Former Post Office owner Paula Wennell has relinquished retailers Morrison and Dunlam as well as her role as Church of England minister after a major miscarriage of justice.
This comes after 39 sub-postmasters were wrongly convicted on Friday for theft, fraud and false accounting by the court of appeals.
Ms Wensel was the chief executive of the Post Office from 2012 to 2019, when the report of a faulty IT system called Horizon was not properly investigated.
This led to a major miscarriage of justice in which hundreds of postmasters, many of whom have already won a civil case against the post office, were prosecuted.
On Monday, supermarket chain Morrison and homeware retailer Dunlam confirmed First reported by Sky News, That Ms. Wenhales was to depart as director of its boards with immediate effect.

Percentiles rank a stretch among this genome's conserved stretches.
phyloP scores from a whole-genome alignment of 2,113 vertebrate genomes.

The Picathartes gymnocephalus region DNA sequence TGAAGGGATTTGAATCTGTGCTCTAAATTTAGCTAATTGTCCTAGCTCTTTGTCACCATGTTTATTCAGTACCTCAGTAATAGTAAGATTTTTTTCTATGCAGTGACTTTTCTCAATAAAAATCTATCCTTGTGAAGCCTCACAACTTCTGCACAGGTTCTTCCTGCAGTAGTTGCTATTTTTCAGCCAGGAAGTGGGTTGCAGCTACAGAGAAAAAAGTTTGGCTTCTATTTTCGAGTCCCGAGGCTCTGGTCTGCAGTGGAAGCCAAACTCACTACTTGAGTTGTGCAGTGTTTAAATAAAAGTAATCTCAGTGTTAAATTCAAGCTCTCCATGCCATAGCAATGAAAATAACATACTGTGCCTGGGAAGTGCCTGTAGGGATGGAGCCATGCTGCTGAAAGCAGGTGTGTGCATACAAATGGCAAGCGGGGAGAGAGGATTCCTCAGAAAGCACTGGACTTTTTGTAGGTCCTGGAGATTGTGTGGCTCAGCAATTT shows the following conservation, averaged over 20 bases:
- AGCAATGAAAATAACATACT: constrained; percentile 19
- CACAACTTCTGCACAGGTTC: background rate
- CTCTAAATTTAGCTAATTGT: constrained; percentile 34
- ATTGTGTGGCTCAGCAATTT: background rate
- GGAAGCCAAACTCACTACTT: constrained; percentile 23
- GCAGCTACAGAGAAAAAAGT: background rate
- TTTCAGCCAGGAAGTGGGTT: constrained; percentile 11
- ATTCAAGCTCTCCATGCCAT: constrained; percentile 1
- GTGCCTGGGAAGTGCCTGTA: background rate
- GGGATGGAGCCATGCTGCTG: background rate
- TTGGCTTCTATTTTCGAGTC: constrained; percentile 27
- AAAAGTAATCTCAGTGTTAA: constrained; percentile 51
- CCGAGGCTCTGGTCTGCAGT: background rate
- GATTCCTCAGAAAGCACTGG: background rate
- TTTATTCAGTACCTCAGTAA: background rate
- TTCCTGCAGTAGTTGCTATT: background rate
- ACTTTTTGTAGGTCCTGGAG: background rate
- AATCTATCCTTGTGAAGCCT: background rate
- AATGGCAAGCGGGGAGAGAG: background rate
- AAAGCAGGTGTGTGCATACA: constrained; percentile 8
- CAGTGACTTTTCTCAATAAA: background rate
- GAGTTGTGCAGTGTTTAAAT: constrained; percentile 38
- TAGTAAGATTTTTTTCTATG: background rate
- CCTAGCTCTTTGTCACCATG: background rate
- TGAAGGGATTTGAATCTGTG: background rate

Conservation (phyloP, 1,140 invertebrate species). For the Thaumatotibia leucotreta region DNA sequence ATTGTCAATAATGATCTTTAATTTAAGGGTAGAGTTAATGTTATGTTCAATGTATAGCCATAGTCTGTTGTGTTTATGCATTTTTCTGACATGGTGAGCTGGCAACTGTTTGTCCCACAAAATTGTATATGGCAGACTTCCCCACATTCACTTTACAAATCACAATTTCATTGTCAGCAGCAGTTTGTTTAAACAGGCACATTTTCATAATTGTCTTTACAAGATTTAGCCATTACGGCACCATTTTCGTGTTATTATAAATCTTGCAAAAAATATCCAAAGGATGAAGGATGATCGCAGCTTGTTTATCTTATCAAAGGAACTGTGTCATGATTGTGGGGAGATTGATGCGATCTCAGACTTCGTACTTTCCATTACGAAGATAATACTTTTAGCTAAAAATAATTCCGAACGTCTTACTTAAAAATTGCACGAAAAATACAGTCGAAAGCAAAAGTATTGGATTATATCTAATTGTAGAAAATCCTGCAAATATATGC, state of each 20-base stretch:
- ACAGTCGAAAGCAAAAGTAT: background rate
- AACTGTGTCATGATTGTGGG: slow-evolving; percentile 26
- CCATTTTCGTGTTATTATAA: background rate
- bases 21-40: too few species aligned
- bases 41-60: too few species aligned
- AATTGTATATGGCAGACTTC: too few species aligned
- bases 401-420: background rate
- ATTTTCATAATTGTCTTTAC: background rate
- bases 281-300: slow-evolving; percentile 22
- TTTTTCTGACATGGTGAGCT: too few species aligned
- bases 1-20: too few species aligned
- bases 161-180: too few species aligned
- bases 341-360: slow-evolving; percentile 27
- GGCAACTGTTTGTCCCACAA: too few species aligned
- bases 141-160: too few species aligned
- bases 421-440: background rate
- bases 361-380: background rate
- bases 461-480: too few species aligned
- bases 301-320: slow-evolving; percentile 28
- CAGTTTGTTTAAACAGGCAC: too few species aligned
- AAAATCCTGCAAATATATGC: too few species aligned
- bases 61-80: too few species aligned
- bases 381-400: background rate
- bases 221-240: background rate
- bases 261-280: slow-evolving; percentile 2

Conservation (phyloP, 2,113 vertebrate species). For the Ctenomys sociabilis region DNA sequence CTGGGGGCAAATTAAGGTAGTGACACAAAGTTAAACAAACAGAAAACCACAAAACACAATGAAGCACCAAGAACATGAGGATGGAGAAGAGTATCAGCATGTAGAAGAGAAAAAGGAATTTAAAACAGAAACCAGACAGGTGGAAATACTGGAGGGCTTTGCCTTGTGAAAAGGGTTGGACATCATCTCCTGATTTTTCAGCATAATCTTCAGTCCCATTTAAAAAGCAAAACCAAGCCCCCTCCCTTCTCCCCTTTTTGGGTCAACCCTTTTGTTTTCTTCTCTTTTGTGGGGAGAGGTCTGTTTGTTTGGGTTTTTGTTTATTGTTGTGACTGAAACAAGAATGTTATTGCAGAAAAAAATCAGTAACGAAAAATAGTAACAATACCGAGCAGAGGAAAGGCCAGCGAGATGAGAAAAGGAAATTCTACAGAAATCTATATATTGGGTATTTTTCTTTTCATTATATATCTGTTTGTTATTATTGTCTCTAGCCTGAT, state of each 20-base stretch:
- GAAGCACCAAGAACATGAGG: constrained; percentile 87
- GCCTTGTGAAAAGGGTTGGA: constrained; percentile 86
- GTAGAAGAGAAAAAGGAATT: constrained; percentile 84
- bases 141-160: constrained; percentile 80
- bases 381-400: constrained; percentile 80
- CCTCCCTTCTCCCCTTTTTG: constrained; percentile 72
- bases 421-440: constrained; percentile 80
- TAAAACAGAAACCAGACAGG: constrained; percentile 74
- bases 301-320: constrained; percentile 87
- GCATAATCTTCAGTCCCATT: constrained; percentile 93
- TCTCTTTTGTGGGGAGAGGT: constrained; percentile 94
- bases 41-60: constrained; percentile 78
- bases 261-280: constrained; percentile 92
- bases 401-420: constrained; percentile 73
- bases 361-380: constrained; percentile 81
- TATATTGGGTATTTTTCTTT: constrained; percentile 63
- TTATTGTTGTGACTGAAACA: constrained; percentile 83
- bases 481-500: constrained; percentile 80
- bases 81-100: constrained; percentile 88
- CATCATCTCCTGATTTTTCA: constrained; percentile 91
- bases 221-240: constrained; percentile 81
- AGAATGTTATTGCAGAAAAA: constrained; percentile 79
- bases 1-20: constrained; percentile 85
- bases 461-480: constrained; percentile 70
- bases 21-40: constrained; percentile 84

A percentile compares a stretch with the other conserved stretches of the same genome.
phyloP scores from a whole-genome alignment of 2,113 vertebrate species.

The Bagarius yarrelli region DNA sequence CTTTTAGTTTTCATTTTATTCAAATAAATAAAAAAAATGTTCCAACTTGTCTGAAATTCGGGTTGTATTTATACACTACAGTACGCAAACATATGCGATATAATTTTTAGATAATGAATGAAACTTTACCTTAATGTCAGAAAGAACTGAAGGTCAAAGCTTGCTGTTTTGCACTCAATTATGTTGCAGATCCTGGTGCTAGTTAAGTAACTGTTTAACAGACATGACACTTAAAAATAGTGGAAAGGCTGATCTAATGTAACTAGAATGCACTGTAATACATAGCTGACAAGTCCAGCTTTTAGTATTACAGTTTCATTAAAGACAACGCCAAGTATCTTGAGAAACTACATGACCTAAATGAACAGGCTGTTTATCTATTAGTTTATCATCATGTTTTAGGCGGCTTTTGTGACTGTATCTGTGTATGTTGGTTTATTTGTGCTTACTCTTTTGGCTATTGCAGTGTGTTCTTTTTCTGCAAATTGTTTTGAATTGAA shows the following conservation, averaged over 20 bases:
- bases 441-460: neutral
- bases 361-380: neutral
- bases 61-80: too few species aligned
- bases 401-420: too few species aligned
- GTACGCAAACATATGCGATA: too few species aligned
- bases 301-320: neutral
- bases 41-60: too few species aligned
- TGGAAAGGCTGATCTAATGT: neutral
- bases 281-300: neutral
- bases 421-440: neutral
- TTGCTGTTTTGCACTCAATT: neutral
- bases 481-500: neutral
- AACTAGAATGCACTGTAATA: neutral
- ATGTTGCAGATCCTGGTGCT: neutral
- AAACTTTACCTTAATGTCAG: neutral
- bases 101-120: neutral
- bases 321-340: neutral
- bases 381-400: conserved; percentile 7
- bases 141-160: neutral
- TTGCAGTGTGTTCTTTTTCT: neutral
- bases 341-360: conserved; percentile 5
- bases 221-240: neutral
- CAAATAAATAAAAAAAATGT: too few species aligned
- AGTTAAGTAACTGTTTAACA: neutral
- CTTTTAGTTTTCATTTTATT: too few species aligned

Andrew Higginson, president of Morrison, said: “Paula has been a pragmatic, effective and hardworking non-executive director, and on behalf of the board, I would like to thank her for her significant contributions over the past five years.”
Dunlum chairman Andy Harrison said: “We respect Paula’s decision to step down from the board and I would like to thank her for the positive contribution she has made to the business since her appointment in September 2019.”
Ms Wenhels said in a statement on Friday that she is “truly sorry” for the suffering caused by the sub-postmasters and is committed to cooperating in an ongoing government investigation.
She also announced on Sunday, that she would step down from her duties as an associate church of the minister of England in Brockham, Oakley and Stagsen, Bedfordshire.
The diocese said it had informed the bishop of St. Albans, the Rt Rev. Alan Smith, who is the son of a former postmaster.
Judges of the appeals court found that the state-owned post office knew there were issues about Horizon’s credibility, yet insisted it was “strong and credible” and was “effectively on any sub-postmaster.” Was steamrolled by a man who sought to challenge its accuracy “.
The judges said on Friday, “The investigation and disclosure of the failure of the Post Office Limited was so severe that any ‘horizon case’ could be prosecuted and affected the conscience of the court.”